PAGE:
|The Glass Wall|
Theatrical release poster
|Directed by||Maxwell Shane|
|Produced by||Ivan Tors|
|Screenplay by||Maxwell Shane
|Music by||Leith Stevens|
|Cinematography||Joseph F. Biroc|
|Edited by||Stanley Frazen
Herbert L. Strock
|Distributed by||Columbia Pictures|
The Glass Wall is a 1953 American black-and-white drama film noir directed by Maxwell Shane and starring Vittorio Gassman and Gloria Grahame. The film was produced and distributed by Columbia Pictures. The title refers to the design of the tower of United Nations headquarters in New York.
After the end of World War II, Peter Kuban (Vittorio Gassman), a Hungarian displaced person and survivor of the Nazi concentration camps, stows away on a ship bound for New York City. However, he is spotted and held for the authorities. When they arrive, he claims that he qualifies for entry under an exception for those who helped Allied soldiers during the war, but all he knows about the paratrooper he hid from the enemy is that his name is Tom and he plays clarinet in a jazz band in New York City's Times Square.The immigration authorities led by Inspector Bailey say that without better documentation he must be sent back to Europe.
He jumps off the ship, breaking some ribs, and starts searching for Tom. He encounters an unemployed ex-factory worker named Maggie Summers (Gloria Grahame). When she steals a coat in a restaurant, Peter helps her elude the police. They go to her apartment, where she tends his injury as best she can and learns his story. When her landlady, Mrs. Hinckley, threatens to evict her for being behind on her rent, Peter gives her all the money he has. Eddie Hinckley, the landlady's son, barges in and tries to get amorous with Maggie. Peter bursts out of hiding and starts fighting him, but gets the worst of it. Maggie knocks Eddie out with a chair and flees with Peter. The Hinckleys notify the police. Meanwhile, Tom sees Peter's picture on the front page of a newspaper. He wants to go to the immigration department, but his girlfriend Nancy persuades him to attend an important audition instead. Tom impresses band leader Jack Teagarden, but leaves abruptly to try to help Peter.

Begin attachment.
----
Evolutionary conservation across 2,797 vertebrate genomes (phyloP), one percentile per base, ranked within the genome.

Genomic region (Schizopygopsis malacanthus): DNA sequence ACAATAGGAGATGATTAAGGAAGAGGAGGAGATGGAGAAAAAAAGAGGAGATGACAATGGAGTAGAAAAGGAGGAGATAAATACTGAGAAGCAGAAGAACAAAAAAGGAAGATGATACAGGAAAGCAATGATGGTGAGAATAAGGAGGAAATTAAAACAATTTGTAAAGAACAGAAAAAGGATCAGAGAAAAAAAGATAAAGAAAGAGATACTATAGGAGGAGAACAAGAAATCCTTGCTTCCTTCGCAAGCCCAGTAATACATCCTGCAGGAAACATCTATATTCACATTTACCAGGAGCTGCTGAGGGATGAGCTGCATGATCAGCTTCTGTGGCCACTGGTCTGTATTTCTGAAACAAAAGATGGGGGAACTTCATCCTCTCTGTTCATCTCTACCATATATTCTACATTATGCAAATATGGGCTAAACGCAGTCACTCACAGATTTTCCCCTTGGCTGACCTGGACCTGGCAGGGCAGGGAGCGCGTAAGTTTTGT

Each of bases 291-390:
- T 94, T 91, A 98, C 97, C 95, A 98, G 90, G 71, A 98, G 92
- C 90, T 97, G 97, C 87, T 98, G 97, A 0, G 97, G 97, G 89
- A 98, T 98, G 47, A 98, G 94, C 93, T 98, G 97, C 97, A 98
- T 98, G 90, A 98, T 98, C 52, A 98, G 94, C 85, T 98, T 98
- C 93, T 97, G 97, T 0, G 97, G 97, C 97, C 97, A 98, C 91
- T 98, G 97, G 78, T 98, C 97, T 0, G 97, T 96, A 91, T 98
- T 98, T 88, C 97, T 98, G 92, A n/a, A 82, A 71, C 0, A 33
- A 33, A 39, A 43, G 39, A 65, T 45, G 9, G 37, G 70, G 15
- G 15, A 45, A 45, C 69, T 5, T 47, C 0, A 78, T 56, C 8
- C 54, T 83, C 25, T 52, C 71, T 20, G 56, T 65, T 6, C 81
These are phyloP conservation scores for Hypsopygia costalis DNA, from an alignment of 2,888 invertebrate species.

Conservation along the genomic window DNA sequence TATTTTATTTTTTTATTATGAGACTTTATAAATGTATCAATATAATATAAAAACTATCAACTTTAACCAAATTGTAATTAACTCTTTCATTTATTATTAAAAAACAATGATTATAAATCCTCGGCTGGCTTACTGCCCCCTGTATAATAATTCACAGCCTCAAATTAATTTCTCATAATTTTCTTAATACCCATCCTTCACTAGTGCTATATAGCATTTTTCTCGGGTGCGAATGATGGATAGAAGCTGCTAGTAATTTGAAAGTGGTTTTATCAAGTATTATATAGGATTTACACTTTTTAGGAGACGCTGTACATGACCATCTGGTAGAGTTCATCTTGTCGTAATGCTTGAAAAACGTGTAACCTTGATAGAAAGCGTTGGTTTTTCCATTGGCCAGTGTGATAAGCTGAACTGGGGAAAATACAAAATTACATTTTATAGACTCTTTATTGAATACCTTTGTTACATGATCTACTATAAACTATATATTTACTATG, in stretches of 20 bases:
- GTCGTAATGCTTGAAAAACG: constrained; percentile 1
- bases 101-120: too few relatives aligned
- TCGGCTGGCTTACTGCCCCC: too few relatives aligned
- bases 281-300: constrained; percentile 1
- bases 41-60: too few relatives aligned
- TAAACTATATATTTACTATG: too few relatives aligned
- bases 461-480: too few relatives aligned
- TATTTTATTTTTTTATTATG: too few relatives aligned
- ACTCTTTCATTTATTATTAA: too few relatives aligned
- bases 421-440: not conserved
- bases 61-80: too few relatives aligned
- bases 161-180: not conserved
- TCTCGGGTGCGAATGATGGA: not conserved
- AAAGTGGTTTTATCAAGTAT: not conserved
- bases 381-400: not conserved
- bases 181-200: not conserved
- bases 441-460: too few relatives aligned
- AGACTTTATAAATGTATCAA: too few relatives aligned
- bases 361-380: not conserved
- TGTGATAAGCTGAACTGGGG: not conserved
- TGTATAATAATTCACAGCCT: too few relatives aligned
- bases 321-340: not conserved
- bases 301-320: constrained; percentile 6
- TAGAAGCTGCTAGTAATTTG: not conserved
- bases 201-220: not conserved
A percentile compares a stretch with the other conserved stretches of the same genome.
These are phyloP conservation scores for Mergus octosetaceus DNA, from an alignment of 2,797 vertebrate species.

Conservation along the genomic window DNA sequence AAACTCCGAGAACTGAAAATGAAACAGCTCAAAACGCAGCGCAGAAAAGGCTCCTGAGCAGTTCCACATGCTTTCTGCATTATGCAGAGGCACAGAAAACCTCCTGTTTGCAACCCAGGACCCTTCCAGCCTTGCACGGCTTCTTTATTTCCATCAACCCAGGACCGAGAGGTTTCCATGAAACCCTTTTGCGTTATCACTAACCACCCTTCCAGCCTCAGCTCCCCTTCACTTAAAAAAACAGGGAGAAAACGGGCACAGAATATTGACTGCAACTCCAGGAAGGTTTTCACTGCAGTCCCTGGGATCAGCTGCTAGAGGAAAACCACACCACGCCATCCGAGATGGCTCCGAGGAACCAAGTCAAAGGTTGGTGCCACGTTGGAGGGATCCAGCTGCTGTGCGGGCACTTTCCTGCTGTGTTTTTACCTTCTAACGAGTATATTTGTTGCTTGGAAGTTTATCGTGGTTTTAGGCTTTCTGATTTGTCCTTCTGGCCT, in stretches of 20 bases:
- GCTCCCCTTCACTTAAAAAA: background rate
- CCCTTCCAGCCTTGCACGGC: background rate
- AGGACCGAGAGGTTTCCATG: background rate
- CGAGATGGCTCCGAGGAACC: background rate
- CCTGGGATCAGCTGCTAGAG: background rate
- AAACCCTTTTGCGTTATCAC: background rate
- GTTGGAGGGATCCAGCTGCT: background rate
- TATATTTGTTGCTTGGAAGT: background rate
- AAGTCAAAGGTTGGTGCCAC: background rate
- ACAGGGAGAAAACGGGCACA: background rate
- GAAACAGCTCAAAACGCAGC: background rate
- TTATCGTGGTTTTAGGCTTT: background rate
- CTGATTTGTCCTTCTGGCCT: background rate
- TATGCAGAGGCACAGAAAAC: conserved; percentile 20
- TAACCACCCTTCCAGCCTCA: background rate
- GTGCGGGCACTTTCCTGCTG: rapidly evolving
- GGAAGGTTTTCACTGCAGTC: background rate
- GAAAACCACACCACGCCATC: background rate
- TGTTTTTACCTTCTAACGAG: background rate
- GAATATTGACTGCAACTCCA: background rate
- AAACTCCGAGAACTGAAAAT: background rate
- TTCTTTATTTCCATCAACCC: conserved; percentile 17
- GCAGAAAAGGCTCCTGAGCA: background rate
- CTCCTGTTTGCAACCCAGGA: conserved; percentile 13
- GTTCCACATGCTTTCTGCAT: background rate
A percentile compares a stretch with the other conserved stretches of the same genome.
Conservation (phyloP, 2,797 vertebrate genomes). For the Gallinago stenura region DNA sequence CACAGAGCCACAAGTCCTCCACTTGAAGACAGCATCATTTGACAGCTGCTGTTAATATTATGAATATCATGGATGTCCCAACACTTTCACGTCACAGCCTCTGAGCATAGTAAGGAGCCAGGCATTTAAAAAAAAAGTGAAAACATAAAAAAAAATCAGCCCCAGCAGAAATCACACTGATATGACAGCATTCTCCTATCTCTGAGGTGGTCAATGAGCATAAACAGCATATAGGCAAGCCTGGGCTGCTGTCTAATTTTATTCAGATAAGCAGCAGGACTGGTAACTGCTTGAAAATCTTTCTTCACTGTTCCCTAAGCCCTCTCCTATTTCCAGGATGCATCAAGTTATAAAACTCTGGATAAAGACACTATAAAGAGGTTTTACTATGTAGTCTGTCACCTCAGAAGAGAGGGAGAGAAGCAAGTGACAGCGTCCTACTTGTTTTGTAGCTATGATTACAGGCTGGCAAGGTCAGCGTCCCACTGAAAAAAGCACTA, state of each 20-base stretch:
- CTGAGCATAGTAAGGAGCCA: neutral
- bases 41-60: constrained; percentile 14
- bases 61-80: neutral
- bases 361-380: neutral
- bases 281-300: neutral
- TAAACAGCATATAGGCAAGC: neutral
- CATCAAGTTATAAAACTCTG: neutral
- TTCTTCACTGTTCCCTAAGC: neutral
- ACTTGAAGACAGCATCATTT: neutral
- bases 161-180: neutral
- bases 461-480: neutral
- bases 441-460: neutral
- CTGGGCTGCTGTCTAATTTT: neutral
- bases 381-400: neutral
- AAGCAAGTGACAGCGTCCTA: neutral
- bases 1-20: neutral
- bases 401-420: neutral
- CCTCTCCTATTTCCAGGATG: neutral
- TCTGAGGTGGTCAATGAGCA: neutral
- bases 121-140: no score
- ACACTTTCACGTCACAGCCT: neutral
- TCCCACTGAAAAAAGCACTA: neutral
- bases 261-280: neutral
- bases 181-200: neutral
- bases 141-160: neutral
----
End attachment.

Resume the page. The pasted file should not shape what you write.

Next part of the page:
The fugitives are recognized in the subway. The police grab Maggie, but Peter gets away. She meets up with Tom. After hearing Tom's story, Inspector Bailey believes that Peter can stay, but only if they can reach him before 7 am when the ship he arrived on will depart and, by law, Peter must be jailed and deported. The trio drive around searching. Peter slips into an unoccupied taxi and falls asleep. When burlesque dancer Tanya (Robin Raymond) gets into the taxi after work, she recognizes Peter from the newspaper photo. She takes him to her apartment for rest and a meal. When he asks why, she explains that her real name is Bella Zakoyla, and that she is a fellow "Hunky". Her immigrant mother approves, but her brother Freddie does not want to risk getting into trouble, saying that it is the responsibility of the United Nations. The loud argument rouses Peter, sleeping in the other room, and he slips away.
Acting on Freddie's remark, Peter heads toward the United Nations building in the early morning hours. He is recognized on the way and the police are alerted. Peter delivers a soliloquy to an empty meeting room with places marked for representatives of the U.N.'s member states. He calls for recognition that peace and freedom for the world require peace and freedom for every individual. The police, Maggie, Tom, and Bailey pursue Peter through the halls of the U.N. Peter panics and flees to the roof, where he contemplates jumping. Maggie and Tom reach him and at the sound of Tom's voice Peter collapsed onto the roof. All reassure Peter that he is now safe.
The film was shot on location in New York City and at the United Nations building (the "glass wall" of the title) on First Avenue at 46th Street in Manhattan.
In 2011, film critic Dennis Schwartz liked the film and wrote a positive review, "Columbia's off-beat postwar noir project, whose title is taken from the U.N.'s glass wall, turned out rather well despite a number of awkward moments as it promotes its leftist agenda. Maxwell Shane (Fear in the Night/Nightmare/City Across the River) passionately directs this gritty immigration picture in a darker light than the usual idealistic films about Ellis Island and the Statue of Liberty, and strangely enough its concern for immigrants is still relevant in today's modern world. It's co-written by Shane, Ivan Shane and Ivan Tors with poignancy and feeling. It works best as film noir, that is better than its sob story/chase story thriller aspects because it's so moving, haunting and compelling in its characterization of a desperate Holocaust survivor on-the-run ... The atmospheric pic is well-served by cinematographer Joseph F. Biroc's great location shots of a seedy neon-lit Times Square at night and of an impressive though empty U. N. in the early morning. It also has much clout as a urban thriller, even if it gets heavy-handed at times and cannot be deemed a great film--just a film that sticks with you because it's so earnest and satisfying."